HARTFORD, CT — A proposal that would allow some on the sex offender registry to petition to shorten their registration period or apply for removal from the registry was unanimously approved Thursday by the Sentencing Commission.
The Sentencing Commission also approved recommending reducing misdemeanor sentencing from 365 days to 364 days. That one day would give immigration judges more discretion in deportation hearings. They decided to continue to study the issue of a constitutional amendment on pre-trial release and detention that would deny release to high-risk defendants and deny detention for lack of funds to secure a bail bond.
On the sex registry proposal, it would give those on the registry an opportunity to petition to shorten their registration period or apply for removal from the public registry. In order to do so the registrant would have to show that they have reduced their risk to the community.
Under the recommendation a person could be on the registry for shorter periods than under the current system, and others would be on for longer periods.
In order to petition the registrant would have to show that they have reduced their risk to the community. Under the new system a person could be on the registry for shorter periods than under the current system, and others would be on for longer periods.
Thomas Ullman, a former public defender from New Haven, said it was a “good proposal.”
“This can only help people who are stuck on the registry who we all believe should not be on,” Ullman said. He said being on the registry affects those on the registry’s “ability to get housing, jobs — it leads to criminality.”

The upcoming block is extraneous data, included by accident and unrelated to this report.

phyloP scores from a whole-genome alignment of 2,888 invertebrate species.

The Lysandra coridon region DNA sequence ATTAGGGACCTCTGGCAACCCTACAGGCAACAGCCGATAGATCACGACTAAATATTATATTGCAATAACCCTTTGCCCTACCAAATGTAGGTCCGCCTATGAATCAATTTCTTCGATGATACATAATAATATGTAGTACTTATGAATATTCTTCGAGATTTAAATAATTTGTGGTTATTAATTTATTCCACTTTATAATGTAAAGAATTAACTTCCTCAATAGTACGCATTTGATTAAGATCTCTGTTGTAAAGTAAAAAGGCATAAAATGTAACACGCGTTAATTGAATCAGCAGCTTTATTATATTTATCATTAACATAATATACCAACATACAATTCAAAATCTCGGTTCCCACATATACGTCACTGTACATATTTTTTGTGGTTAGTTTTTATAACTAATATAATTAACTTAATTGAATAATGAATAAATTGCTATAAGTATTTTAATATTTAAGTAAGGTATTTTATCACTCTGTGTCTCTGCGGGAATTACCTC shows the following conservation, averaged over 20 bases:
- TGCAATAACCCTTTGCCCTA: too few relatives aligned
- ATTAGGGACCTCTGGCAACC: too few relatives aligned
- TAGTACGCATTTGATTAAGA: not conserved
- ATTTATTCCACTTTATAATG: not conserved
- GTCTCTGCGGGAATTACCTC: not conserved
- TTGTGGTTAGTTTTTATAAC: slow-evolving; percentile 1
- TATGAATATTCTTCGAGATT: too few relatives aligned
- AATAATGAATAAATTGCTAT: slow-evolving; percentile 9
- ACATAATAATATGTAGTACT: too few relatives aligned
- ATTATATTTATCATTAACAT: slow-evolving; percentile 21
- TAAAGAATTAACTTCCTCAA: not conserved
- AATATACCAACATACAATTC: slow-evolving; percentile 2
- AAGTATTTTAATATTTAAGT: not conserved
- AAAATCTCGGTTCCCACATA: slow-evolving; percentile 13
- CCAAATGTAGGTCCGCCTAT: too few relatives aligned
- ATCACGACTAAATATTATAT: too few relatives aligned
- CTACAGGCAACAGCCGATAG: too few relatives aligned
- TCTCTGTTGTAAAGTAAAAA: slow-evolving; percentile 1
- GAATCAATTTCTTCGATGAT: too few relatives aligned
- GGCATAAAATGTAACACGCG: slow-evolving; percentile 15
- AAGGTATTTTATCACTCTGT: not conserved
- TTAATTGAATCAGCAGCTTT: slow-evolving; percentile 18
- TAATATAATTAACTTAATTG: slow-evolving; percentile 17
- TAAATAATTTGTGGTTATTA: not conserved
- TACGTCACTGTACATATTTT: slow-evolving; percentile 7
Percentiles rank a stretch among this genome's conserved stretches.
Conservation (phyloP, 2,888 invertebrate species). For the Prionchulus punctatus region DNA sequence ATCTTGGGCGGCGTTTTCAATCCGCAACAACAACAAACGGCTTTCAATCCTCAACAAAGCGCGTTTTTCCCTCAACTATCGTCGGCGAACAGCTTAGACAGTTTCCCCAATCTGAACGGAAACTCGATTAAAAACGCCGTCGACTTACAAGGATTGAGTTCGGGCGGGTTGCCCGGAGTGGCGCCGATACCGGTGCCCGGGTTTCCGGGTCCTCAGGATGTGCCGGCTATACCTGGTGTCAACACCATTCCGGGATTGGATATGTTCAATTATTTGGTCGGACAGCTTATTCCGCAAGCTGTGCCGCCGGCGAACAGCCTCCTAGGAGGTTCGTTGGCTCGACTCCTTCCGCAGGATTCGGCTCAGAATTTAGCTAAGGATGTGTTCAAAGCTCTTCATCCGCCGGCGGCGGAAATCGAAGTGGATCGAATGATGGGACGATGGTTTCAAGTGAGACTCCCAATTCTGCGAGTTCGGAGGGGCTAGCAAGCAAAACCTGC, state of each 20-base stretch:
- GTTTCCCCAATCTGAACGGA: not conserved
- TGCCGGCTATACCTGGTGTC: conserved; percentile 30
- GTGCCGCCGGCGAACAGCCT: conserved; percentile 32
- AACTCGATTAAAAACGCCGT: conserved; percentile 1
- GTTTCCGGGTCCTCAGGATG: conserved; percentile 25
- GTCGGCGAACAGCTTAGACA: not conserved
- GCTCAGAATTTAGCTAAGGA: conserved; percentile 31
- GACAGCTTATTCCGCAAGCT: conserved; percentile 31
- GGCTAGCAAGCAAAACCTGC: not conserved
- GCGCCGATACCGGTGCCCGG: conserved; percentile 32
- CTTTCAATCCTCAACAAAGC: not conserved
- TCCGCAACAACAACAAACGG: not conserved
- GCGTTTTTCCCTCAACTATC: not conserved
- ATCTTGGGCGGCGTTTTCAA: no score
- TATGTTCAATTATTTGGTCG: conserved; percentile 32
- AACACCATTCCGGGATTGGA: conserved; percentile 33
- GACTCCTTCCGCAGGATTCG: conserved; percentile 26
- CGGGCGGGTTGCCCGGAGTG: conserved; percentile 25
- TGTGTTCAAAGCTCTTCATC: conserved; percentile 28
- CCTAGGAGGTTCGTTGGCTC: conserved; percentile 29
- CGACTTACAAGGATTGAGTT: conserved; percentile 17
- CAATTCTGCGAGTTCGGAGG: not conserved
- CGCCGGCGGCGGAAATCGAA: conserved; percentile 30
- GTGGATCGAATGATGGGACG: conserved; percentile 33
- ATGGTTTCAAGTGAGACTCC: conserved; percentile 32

Judge Robert Devlin, co-chair of the Sentencing Commission, acknowledged that “anything involved with sex crimes is controversial.”
However, Devlin added, the proposed changes are good because it pushes the sex offender registry from an “offense-based system to a risk-based system.”
Robert Farr, co-chair of the Sentencing Commission and a former lawmaker, said the changes proposed are fair for everyone.
“It’s not a tougher on crime or easier on crime legislation,” Farr said. “It’s a smarter on crime.”
Changing Misdemeanor Sentencing
Currently any state misdemeanor offense with a sentence of one year or more is treated as an “aggravated felony” by the federal court system and could cause someone to be deported, according to Ana Maria Rivera, of the Connecticut Immigration Rights Alliance.
During the public hearing on the proposal, Rivera told the Sentencing Commission it would ensure Connecticut immigrants and families won’t be subject to the most severe immigration consequences.
The commission approved the recommendation Thursday after a lengthy discussion about whether it was proper for the commission to be treading in the area of immigration law.
“Immigration law in our country is highly controversial,” Devlin said. “Do we risk politicizing our commission?”
Litchfield County State’s Attorney David Shepack, another member of the Sentencing Commission, said that acting on such a recommendation “moves us into the advocacy mode.”
He said it was better left to legislators to “change the relationship between the state of Connecticut and the federal government.”
But those concerns were outweighed by members of the commission who argued that it was not only their right but their responsibility to make such recommendations.
“I worry we will be seen as ducking the issue” if the commission didn’t recommend the change, Vivien Blackford, commission member and founder and chairman of the Phoenix Organization, said.
Ullman added that the commission “shouldn’t shy away from it just because it’s a little higher” on the political agenda.